Digital is increasingly woven into everything we do; from the products we interact with on a daily basis to the services we use. This means organisations need a workforce with technical skills to support our rapidly-growing digital economy.
However, according to Tech City UK – the government-backed body focused on accelerating the growth of digital businesses across the UK – despite the surge in digital tech jobs, which reached 1.64 million this year, up to 100,000 remain unfulfilled, says freelance writer, Tanya Weaver.
Ada, the National College for Digital Skills, is focused on addressing this skills gap. Based in London, this state-funded, further education college took in its first cohort of 58 students aged 16-19 last year. Now entering its second academic year, the aim is to expand to 2,000 students by 2021, with a specific focus on attracting women and those from low-income households.
Ada is supported by a range of founding partners, one of which is Deloitte. The Deloitte team not only provides input on the curriculum but also sets projects for the students, take parts in the coaching programme and supports Ada recruitment events. In June 2017 Deloitte and Ada devised an Internet of Things (IoT) based challenge for the sixth form students to help them explore IoT possibilities and develop their project management skills.
“The relevance of smart products that are embedded with sensors and software, like smart meters in our homes, mean that the IoT is appearing all around us. The line between what’s digital and what’s not is blurring even more and we thought that the students may find this theme relevant and interesting to get engaged with on a practical level,” says Jamie Gore, technology analyst and Ada relationship lead.
The brief for this three-day challenge was ‘Ada College as a Smart Campus’ and would see students competing in teams to create a product that would help to connect students, teachers and the college using data generated by sensors and software and the IoT.
The Deloitte team, including its IoT experts, came in person to deliver the brief and remained over the three days to assist with any queries the students might have. They also presented them with a large toolkit – consisting of both hardware and software – that they could use to develop their IoT application.
“We wanted to really challenge them. We didn’t want to give them a closed project. We wanted them to really use their creativity and entrepreneurship to create something really interesting and something they had control over,” comments Gore.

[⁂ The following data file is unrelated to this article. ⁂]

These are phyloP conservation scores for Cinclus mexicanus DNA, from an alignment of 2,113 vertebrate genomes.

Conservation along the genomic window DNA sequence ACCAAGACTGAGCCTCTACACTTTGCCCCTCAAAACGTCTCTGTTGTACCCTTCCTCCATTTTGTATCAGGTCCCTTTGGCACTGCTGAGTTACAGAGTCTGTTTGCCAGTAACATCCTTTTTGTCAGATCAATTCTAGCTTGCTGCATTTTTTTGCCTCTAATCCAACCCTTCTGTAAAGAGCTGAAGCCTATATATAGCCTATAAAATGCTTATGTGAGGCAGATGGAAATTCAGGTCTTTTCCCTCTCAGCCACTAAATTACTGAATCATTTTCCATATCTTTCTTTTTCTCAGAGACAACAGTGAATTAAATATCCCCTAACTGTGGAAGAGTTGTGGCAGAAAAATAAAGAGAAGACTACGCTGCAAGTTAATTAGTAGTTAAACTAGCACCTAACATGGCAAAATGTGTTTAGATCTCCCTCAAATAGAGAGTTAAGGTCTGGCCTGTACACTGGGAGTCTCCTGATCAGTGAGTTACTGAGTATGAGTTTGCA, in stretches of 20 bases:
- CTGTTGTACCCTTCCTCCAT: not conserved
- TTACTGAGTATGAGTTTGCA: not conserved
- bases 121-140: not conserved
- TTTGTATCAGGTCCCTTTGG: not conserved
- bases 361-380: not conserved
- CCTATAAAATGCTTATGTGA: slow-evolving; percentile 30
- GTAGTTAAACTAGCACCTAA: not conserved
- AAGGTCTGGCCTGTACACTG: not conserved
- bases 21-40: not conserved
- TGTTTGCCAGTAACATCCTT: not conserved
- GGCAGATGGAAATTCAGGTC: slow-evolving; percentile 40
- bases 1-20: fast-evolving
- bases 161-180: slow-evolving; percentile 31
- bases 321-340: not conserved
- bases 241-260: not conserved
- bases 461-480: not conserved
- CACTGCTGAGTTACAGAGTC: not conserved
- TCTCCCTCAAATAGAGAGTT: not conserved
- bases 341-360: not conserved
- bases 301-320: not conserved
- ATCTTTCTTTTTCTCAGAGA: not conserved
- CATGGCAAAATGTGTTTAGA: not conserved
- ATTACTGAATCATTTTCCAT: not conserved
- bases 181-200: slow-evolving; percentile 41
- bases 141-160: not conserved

On the hardware side, the tools included: the Raspberry Pi microcomputer; the Amazon Echo Dot – a miniaturised version of the Alexa voice recognition product; and then sensors in the form of radio-frequency identification (RFID) stickers and RFID readers.
On the software side, the students had access to ThingWorx, a development platform from software company PTC that can be used to build IoT dashboards to monitor data from smart, connected products. In the case of this project, through ThingWorx the students could use the RFID reader to record data from the RFID stickers.
“We chose ThingWorx because it is easy to use and because of its applicability in enterprise. We wanted students to use the same tools that big tech companies are using,” says Thomas Watling, from Deloitte’s IoT innovation group.
With the brief in hand, the students understandably felt somewhat daunted by what they had to achieve in three short days because not only was the IoT new to them but most were also unfamiliar with the toolkit, especially ThingWorx. “ThingWorx was the hardest thing for the students to get their heads around but PTC was brilliant and so supportive. They flew over a developer to help the students over the three days,” Tina Götschi, Ada’s head of Computer Science.
Additionally, the students also had access to PTC’s recently launched online IoT training platform called IoT University. Here the students or, indeed, anybody can register for free and start learning about the IoT and ThingWorx through interactive and easy-to-follow tutorials that are delivered by industry experts. “Having access to these tutorials, which I think they really enjoyed, opened their eyes to new things that you can achieve with software,” comments Gore.
But the technical work was only one aspect of the challenge as the panel of judges, which included representatives from Ada College, Deloitte and PTC, would be judging the teams against four evenly weighted categories. These included identification of the problem, project management, technical work and quality of the pitch.
“When good ideas come out, they need to be clearly explained – in particular the problem that they solve, even more so than the technical solution itself. It was part of the challenge for the students to strike the right balance, while having spent three full days working with these exciting exponential technologies,” points out Francois Disch, part of Deloitte Systems Integration and also one of the judges.